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Wed Jun 27, 2012, 12:45 PM

They have discovered unobtainium

A fireball that tears across the sky is not just a one-time skywatching event it can reap scientific dividends long afterward. In fact, one that lit up Mexico's skies in 1969 scattered thousands of meteorite bits across the northern Mexico state of Chihuahua. And now, decades later, that meteorite, named Allende, has divulged a new mineral called panguite.

Panguite is believed to be among the oldest minerals in the solar system, which is about 4.5 billion years old. Panguite belongs to a class of refractory minerals that could have formed only under the extreme temperatures and conditions present in the infant solar system.

The name of the titanium dioxide mineral, which has been approved by the International Mineralogical Association, honors Pan Gu, said in Chinese mythology to be the first living being who created the world by separating yin from yang (forming the earth and sky).

"Panguite is an especially exciting discovery since it is not only a new mineral, but also a material previously unknown to science," study researcher Chi Ma, a senior scientist at Caltech, said in a statement.

http://www.huffingtonpost.com/2012/06/26/1969-fireball-meteorite-mineral_n_1629464.html?utm_hp_ref=science

not found in Nature or created in a lab. could be explored for novel engineering materials meaning the Pentagon is probably interested.

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Response to DainBramaged (Original post)

Wed Jun 27, 2012, 12:48 PM

1. Do not taunt Panguite. n/t

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Response to DainBramaged (Original post)

Wed Jun 27, 2012, 12:49 PM

2. New minerals are always interesting.

Thanks for posting.

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Response to DainBramaged (Original post)

Wed Jun 27, 2012, 12:51 PM

3. Hell, they've been using unobtanium in exotic audio components for years.

How else to explain phono cartridges that cost $10-15,000, $100,000 (and more) turntables and $200+ thousand dollar speaker systems.

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Response to hifiguy (Reply #3)

Wed Jun 27, 2012, 02:02 PM

8. Not unobtanium

 

You're mistaking unobtainium for gullibarium, the actual mineral used in those expensive components.

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Response to DainBramaged (Original post)

Wed Jun 27, 2012, 12:51 PM

4. Um, it is found in nature. It was found inside a meteorite. nt

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Response to NickB79 (Reply #4)

Wed Jun 27, 2012, 01:06 PM

6. Uh, not of this Earth, wasn't that clear, meteorite, space, another planet?

Your literal PCedness is annoying.

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Response to DainBramaged (Original post)

Wed Jun 27, 2012, 12:56 PM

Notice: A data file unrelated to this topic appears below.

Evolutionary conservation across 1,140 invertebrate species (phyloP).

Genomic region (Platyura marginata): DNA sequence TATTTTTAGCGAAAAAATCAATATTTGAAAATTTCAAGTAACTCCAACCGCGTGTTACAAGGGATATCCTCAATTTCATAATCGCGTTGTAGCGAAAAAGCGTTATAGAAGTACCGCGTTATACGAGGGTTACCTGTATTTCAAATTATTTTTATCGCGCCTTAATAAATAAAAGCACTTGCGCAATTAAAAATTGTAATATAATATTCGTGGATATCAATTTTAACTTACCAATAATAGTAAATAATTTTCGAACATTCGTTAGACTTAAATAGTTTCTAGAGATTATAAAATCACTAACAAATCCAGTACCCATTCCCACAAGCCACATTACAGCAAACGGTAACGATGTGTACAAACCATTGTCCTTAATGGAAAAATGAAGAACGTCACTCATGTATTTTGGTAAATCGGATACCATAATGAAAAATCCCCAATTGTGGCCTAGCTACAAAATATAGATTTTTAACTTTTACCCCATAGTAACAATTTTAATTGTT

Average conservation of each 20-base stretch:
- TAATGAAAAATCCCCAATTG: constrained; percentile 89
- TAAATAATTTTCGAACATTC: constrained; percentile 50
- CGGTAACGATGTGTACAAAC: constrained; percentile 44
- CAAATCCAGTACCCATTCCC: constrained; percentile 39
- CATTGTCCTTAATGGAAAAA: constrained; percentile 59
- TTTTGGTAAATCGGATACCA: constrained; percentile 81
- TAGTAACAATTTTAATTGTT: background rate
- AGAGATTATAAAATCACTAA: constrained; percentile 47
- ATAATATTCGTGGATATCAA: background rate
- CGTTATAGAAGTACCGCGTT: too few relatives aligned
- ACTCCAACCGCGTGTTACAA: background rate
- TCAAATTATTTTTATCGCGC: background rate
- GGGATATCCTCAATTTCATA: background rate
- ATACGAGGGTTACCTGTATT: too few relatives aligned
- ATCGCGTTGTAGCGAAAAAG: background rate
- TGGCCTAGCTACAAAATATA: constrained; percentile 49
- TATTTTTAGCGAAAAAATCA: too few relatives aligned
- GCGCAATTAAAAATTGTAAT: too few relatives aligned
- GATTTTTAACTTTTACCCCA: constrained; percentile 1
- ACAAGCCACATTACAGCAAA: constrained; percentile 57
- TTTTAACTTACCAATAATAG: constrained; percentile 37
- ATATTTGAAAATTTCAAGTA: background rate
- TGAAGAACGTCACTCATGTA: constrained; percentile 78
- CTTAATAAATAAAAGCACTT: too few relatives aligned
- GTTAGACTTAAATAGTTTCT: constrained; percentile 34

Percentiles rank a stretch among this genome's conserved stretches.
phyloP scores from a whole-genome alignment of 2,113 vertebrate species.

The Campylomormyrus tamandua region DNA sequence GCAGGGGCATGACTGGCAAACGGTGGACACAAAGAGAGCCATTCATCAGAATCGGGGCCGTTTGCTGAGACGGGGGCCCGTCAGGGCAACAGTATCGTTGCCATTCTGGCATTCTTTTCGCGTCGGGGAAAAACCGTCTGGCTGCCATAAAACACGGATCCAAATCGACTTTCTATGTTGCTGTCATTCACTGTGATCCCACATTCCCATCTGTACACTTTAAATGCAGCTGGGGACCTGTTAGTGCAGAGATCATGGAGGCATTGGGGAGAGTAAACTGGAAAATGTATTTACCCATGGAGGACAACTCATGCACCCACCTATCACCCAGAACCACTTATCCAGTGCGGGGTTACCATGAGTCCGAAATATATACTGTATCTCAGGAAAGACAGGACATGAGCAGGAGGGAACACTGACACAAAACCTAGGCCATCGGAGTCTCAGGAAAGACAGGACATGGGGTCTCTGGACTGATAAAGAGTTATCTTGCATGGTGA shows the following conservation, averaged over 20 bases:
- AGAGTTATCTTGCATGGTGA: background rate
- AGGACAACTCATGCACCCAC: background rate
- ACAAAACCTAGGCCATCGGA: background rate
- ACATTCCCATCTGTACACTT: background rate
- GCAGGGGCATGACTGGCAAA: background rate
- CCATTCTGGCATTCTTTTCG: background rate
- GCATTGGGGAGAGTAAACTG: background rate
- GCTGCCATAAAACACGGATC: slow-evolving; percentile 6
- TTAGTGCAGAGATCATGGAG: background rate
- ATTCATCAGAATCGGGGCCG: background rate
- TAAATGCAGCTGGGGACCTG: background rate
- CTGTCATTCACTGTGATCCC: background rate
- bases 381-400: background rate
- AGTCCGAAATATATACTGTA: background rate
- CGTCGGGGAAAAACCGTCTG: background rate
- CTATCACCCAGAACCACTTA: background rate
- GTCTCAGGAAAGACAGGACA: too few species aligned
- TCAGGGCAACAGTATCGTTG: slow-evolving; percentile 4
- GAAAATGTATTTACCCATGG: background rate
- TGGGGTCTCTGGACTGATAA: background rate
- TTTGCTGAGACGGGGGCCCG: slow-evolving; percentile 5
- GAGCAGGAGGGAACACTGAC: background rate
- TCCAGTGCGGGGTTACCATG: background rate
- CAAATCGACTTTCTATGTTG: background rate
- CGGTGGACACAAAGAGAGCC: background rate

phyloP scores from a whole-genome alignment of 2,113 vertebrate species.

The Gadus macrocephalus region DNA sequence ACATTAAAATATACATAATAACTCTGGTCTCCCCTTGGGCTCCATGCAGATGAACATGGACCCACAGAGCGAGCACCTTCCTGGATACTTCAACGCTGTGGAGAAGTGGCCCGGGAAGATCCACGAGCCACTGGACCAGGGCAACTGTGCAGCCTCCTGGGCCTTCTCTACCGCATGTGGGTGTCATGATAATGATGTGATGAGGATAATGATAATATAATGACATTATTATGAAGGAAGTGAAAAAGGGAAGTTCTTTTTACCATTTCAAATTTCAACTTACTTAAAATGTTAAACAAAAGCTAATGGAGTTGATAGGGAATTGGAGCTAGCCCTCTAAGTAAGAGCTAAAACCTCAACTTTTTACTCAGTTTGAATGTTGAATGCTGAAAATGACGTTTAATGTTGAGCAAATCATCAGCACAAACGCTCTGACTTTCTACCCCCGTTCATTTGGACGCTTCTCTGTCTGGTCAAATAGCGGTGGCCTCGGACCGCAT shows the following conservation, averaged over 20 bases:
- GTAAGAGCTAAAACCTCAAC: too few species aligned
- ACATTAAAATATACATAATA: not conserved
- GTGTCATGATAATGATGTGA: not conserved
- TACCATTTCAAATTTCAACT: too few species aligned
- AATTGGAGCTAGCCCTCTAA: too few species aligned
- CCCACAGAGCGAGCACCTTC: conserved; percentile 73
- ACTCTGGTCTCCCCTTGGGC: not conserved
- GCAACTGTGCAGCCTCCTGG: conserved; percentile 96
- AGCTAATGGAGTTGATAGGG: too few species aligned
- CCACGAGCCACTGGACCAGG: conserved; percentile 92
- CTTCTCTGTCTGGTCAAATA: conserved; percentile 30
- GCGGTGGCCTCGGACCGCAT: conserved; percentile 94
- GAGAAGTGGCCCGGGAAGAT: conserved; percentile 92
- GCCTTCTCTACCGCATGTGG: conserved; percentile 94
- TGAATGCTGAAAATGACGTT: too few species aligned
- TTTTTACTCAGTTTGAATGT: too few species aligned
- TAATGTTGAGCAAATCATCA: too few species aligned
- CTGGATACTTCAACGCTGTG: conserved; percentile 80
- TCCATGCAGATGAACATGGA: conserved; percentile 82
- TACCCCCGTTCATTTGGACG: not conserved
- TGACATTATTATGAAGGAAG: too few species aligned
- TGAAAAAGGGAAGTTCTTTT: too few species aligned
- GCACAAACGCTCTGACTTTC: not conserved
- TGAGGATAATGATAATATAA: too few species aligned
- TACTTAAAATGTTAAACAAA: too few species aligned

5. This landed in Mexico but it's given a Chinese name?

Why not, I don't know.. Tlalocite to associate it with Mexican culture... Yes, it's part of my internet handle, but that has no bearing on my naming choice... really.



TlalocW

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Response to DainBramaged (Original post)

Wed Jun 27, 2012, 01:23 PM

7. I had a Mineralogy prof once that created a new mineral in his lab

He then wrote a paper all about it and how it could 'Never be found in Nature'. A short time later he got a call from a geologist with the USGS who had to thank him so very much for identifying the mineral since he had found a ton of the stuff in his work area and had no idea what it was.

Moral: Be careful about using 'not found in Nature'. Nature tends to come back and bite us on the A$$ when we say things like that.
(Besides, meteorites are part of Nature)

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Response to Tyrs WolfDaemon (Reply #7)

Wed Jun 27, 2012, 02:11 PM

12. I didn't write the article

go write the author if your unhappy with their writings and that it doesnt fit into your neat little 'nature' box.

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Response to DainBramaged (Reply #12)

Wed Jun 27, 2012, 03:02 PM

14. My comment was general in nature - not meant against anyone

Besides the article says "Until now, panguite had neither been seen in nature nor created in a lab" not "not found in Nature or created in a lab"

Nature is a wonder and things 'new to us' are being discovered all the time. I hope we never find out everything as that would make the universe and Nature a very boring place. I really don't need to worry too much about that though as Humans are too vain and egotistical to ever really know everything about the universe.




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Response to Tyrs WolfDaemon (Reply #14)

Wed Jun 27, 2012, 03:35 PM

15. Once again, if you're unhappy with the article, contact the author

sorry it has created so much stress for you...

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Response to DainBramaged (Original post)

Wed Jun 27, 2012, 02:03 PM

9. Creationists

 

I wonder how the creationist whack jobs will handle this.

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Response to bongbong (Reply #9)

Wed Jun 27, 2012, 02:11 PM

13. I think we already know....

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Response to DainBramaged (Original post)

Wed Jun 27, 2012, 02:05 PM

10. I'm using Ubuntu right now.

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Response to DainBramaged (Original post)

Wed Jun 27, 2012, 02:07 PM

11. This could quite possibly mean major breakthroughs that could help humanity, but...

we'll probably just use it to build better bombs.

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